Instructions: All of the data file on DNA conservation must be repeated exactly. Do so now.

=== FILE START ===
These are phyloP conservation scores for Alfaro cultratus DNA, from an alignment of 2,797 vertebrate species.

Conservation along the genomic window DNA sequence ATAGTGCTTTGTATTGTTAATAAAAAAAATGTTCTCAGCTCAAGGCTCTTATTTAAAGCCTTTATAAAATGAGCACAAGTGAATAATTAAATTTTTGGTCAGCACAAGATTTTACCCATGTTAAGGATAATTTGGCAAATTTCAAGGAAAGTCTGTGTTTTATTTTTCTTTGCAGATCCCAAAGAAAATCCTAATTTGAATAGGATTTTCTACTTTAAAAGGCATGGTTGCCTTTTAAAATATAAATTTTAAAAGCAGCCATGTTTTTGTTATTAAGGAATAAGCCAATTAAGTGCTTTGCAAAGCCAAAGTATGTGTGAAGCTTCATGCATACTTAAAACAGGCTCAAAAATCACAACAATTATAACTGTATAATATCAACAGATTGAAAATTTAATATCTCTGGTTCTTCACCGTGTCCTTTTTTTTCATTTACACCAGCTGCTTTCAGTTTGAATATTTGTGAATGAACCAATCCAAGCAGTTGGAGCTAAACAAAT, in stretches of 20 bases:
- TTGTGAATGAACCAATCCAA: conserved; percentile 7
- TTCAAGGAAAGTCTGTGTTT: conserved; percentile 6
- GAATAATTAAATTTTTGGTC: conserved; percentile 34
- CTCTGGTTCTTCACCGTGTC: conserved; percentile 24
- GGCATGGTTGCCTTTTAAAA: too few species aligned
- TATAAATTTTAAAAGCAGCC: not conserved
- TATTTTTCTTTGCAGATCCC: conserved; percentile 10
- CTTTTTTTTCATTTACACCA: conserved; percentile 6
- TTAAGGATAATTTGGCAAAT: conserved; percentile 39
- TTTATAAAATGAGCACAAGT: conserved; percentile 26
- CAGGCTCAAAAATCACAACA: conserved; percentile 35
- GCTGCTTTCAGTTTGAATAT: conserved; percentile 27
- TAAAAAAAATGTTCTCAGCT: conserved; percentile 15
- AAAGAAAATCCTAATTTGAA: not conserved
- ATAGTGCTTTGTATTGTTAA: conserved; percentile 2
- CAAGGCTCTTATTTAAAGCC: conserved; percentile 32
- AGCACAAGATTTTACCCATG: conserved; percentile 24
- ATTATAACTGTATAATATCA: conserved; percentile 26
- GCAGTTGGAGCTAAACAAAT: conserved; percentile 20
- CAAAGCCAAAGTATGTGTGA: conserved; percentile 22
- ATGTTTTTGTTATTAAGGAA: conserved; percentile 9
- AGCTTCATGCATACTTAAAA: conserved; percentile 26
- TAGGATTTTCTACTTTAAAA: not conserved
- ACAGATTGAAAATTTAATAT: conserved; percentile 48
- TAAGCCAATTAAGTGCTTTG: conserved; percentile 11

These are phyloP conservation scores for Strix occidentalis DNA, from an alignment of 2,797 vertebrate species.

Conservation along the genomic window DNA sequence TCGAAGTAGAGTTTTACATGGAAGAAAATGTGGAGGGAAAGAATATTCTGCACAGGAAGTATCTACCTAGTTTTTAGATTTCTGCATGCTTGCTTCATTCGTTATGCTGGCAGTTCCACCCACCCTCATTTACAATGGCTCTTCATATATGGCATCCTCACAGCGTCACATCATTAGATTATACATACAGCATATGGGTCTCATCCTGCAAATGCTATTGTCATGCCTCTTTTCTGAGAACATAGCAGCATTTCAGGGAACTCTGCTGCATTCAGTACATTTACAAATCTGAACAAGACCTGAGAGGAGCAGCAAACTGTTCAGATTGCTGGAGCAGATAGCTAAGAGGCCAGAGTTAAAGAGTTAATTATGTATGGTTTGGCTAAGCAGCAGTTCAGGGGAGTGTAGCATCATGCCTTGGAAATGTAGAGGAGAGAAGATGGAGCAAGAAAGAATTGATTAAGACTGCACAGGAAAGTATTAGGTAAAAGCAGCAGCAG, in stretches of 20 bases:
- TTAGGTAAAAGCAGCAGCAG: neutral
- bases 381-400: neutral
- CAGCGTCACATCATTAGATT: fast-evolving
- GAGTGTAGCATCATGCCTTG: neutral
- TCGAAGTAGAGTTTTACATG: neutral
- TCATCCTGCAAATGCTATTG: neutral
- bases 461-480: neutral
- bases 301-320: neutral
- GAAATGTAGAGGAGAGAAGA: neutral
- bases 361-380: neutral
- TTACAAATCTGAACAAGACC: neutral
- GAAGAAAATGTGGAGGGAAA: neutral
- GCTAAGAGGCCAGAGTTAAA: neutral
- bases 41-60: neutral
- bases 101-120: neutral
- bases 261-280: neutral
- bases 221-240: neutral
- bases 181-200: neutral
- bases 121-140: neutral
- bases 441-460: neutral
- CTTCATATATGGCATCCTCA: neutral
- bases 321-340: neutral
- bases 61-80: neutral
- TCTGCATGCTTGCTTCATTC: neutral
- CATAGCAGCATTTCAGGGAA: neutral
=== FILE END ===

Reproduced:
These are phyloP conservation scores for Alfaro cultratus DNA, from an alignment of 2,797 vertebrate species.

Conservation along the genomic window DNA sequence ATAGTGCTTTGTATTGTTAATAAAAAAAATGTTCTCAGCTCAAGGCTCTTATTTAAAGCCTTTATAAAATGAGCACAAGTGAATAATTAAATTTTTGGTCAGCACAAGATTTTACCCATGTTAAGGATAATTTGGCAAATTTCAAGGAAAGTCTGTGTTTTATTTTTCTTTGCAGATCCCAAAGAAAATCCTAATTTGAATAGGATTTTCTACTTTAAAAGGCATGGTTGCCTTTTAAAATATAAATTTTAAAAGCAGCCATGTTTTTGTTATTAAGGAATAAGCCAATTAAGTGCTTTGCAAAGCCAAAGTATGTGTGAAGCTTCATGCATACTTAAAACAGGCTCAAAAATCACAACAATTATAACTGTATAATATCAACAGATTGAAAATTTAATATCTCTGGTTCTTCACCGTGTCCTTTTTTTTCATTTACACCAGCTGCTTTCAGTTTGAATATTTGTGAATGAACCAATCCAAGCAGTTGGAGCTAAACAAAT, in stretches of 20 bases:
- TTGTGAATGAACCAATCCAA: conserved; percentile 7
- TTCAAGGAAAGTCTGTGTTT: conserved; percentile 6
- GAATAATTAAATTTTTGGTC: conserved; percentile 34
- CTCTGGTTCTTCACCGTGTC: conserved; percentile 24
- GGCATGGTTGCCTTTTAAAA: too few species aligned
- TATAAATTTTAAAAGCAGCC: not conserved
- TATTTTTCTTTGCAGATCCC: conserved; percentile 10
- CTTTTTTTTCATTTACACCA: conserved; percentile 6
- TTAAGGATAATTTGGCAAAT: conserved; percentile 39
- TTTATAAAATGAGCACAAGT: conserved; percentile 26
- CAGGCTCAAAAATCACAACA: conserved; percentile 35
- GCTGCTTTCAGTTTGAATAT: conserved; percentile 27
- TAAAAAAAATGTTCTCAGCT: conserved; percentile 15
- AAAGAAAATCCTAATTTGAA: not conserved
- ATAGTGCTTTGTATTGTTAA: conserved; percentile 2
- CAAGGCTCTTATTTAAAGCC: conserved; percentile 32
- AGCACAAGATTTTACCCATG: conserved; percentile 24
- ATTATAACTGTATAATATCA: conserved; percentile 26
- GCAGTTGGAGCTAAACAAAT: conserved; percentile 20
- CAAAGCCAAAGTATGTGTGA: conserved; percentile 22
- ATGTTTTTGTTATTAAGGAA: conserved; percentile 9
- AGCTTCATGCATACTTAAAA: conserved; percentile 26
- TAGGATTTTCTACTTTAAAA: not conserved
- ACAGATTGAAAATTTAATAT: conserved; percentile 48
- TAAGCCAATTAAGTGCTTTG: conserved; percentile 11

These are phyloP conservation scores for Strix occidentalis DNA, from an alignment of 2,797 vertebrate species.

Conservation along the genomic window DNA sequence TCGAAGTAGAGTTTTACATGGAAGAAAATGTGGAGGGAAAGAATATTCTGCACAGGAAGTATCTACCTAGTTTTTAGATTTCTGCATGCTTGCTTCATTCGTTATGCTGGCAGTTCCACCCACCCTCATTTACAATGGCTCTTCATATATGGCATCCTCACAGCGTCACATCATTAGATTATACATACAGCATATGGGTCTCATCCTGCAAATGCTATTGTCATGCCTCTTTTCTGAGAACATAGCAGCATTTCAGGGAACTCTGCTGCATTCAGTACATTTACAAATCTGAACAAGACCTGAGAGGAGCAGCAAACTGTTCAGATTGCTGGAGCAGATAGCTAAGAGGCCAGAGTTAAAGAGTTAATTATGTATGGTTTGGCTAAGCAGCAGTTCAGGGGAGTGTAGCATCATGCCTTGGAAATGTAGAGGAGAGAAGATGGAGCAAGAAAGAATTGATTAAGACTGCACAGGAAAGTATTAGGTAAAAGCAGCAGCAG, in stretches of 20 bases:
- TTAGGTAAAAGCAGCAGCAG: neutral
- bases 381-400: neutral
- CAGCGTCACATCATTAGATT: fast-evolving
- GAGTGTAGCATCATGCCTTG: neutral
- TCGAAGTAGAGTTTTACATG: neutral
- TCATCCTGCAAATGCTATTG: neutral
- bases 461-480: neutral
- bases 301-320: neutral
- GAAATGTAGAGGAGAGAAGA: neutral
- bases 361-380: neutral
- TTACAAATCTGAACAAGACC: neutral
- GAAGAAAATGTGGAGGGAAA: neutral
- GCTAAGAGGCCAGAGTTAAA: neutral
- bases 41-60: neutral
- bases 101-120: neutral
- bases 261-280: neutral
- bases 221-240: neutral
- bases 181-200: neutral
- bases 121-140: neutral
- bases 441-460: neutral
- CTTCATATATGGCATCCTCA: neutral
- bases 321-340: neutral
- bases 61-80: neutral
- TCTGCATGCTTGCTTCATTC: neutral
- CATAGCAGCATTTCAGGGAA: neutral